22-12-2021 di redazione
One of the most heartfelt, passionate, yet forceful and direct speeches at the Glasgow COP26 global environment conference came from a young Kenyan environmental lawyer and activist, Elizabeth Wathuti.
The 26-year-old, in an elegant blue suit with a maasai tiara encircling her forehead, spoke before the UN representatives, making herself the voice of millions of young people around the world.
"Every day in our country we learn that if we take care of the trees, they take care of us. Young people are waiting for you to act. Please open your hearts.
Afterwards Elizabeth called for a minute's silence for all those who have lost their lives due to the climate crisis, addressing world leaders.
Millions of Kenyans are facing severe climate-related hunger problems due to the inaction of governments around the world," she continued. "This past year, both our rainy seasons have been a disaster. Experts say it could be another twelve months before the water returns. Meanwhile, our rivers dry up, our crops fail, our animals and people die.
With a voice broken by emotion, Wathuti then cited a personal episode.
"One day I saw with my own eyes three small children crying by the side of a dried-up river, after walking 12 miles with their mother in search of water. If you open your heart, you will understand that this heartbreak and pain is hard to bear."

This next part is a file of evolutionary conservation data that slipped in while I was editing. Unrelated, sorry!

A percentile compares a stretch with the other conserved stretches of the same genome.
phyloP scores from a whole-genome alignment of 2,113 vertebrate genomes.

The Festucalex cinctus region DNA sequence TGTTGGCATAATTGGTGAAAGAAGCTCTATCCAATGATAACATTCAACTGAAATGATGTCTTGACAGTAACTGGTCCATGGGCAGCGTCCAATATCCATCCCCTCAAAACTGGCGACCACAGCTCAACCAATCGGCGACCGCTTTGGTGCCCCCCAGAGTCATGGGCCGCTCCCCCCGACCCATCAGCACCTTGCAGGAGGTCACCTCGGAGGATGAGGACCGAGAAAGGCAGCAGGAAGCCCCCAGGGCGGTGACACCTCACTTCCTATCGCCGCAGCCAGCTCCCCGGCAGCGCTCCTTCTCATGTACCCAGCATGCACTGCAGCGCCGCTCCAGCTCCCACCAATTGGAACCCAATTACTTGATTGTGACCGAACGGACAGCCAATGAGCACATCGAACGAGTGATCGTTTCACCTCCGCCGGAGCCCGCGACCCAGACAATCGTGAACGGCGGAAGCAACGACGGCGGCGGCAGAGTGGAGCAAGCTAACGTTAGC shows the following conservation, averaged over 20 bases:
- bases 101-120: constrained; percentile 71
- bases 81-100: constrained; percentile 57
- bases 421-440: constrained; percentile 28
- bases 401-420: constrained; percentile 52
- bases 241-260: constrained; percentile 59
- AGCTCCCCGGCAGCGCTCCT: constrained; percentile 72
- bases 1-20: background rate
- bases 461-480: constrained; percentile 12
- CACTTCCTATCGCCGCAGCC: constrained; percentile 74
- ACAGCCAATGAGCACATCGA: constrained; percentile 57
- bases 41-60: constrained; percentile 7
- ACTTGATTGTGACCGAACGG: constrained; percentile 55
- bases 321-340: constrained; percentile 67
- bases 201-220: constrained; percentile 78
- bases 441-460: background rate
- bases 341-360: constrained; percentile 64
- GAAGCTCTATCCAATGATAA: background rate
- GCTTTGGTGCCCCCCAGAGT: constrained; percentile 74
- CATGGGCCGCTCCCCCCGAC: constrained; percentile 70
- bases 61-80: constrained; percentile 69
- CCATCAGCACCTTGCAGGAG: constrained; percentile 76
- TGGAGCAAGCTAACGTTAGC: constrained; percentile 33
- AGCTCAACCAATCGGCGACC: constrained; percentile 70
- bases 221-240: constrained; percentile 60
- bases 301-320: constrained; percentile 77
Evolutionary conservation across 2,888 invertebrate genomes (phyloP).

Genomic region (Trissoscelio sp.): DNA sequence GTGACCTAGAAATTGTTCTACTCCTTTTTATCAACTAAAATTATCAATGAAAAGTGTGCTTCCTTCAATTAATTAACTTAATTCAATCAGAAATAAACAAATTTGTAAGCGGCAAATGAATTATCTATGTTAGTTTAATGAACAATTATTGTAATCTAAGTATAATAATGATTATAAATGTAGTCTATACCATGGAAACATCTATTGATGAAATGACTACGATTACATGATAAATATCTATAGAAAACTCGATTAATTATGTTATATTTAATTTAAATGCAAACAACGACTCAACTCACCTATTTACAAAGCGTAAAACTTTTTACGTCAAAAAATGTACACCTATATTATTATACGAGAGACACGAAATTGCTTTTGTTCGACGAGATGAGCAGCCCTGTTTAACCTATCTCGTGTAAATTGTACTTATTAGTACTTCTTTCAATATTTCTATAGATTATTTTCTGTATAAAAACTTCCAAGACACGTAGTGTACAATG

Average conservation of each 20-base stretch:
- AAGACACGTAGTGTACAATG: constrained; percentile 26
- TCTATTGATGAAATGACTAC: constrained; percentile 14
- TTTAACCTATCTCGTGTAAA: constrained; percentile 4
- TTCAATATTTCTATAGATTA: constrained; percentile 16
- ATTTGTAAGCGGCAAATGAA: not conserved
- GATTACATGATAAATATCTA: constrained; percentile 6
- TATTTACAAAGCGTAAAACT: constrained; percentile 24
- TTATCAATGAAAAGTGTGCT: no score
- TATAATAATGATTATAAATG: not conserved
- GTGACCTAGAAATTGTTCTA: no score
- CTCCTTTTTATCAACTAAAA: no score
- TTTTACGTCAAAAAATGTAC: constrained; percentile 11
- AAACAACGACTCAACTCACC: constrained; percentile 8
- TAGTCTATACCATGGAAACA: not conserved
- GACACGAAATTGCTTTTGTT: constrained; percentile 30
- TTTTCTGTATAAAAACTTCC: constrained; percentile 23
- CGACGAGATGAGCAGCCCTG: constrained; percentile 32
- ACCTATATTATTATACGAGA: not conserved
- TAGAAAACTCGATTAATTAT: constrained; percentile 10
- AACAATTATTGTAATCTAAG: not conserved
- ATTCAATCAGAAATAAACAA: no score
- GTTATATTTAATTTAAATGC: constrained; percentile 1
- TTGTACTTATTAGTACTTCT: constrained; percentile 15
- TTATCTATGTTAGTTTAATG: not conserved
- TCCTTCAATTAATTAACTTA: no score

President Uhuru Kenyatta, who is one of Africa's spokesmen in the fight against climate change and who also recently in New York warned Western countries of being 90 per cent responsible for the problems that are afflicting Africa as well as the rest of the world, also applauded the speech.
Kenya was the first African country to pass a climate change law in 2016 and runs on 90 per cent renewable energy, with a target of 100 per cent by 2030.
Uhuru is firmly on Boris Johnson's side and after Glasgow and London, he will attend other climate and environmental meetings in Scandinavia.
With him is also an excellent spokesperson, world champion marathon runner Eliud Kipchoge.
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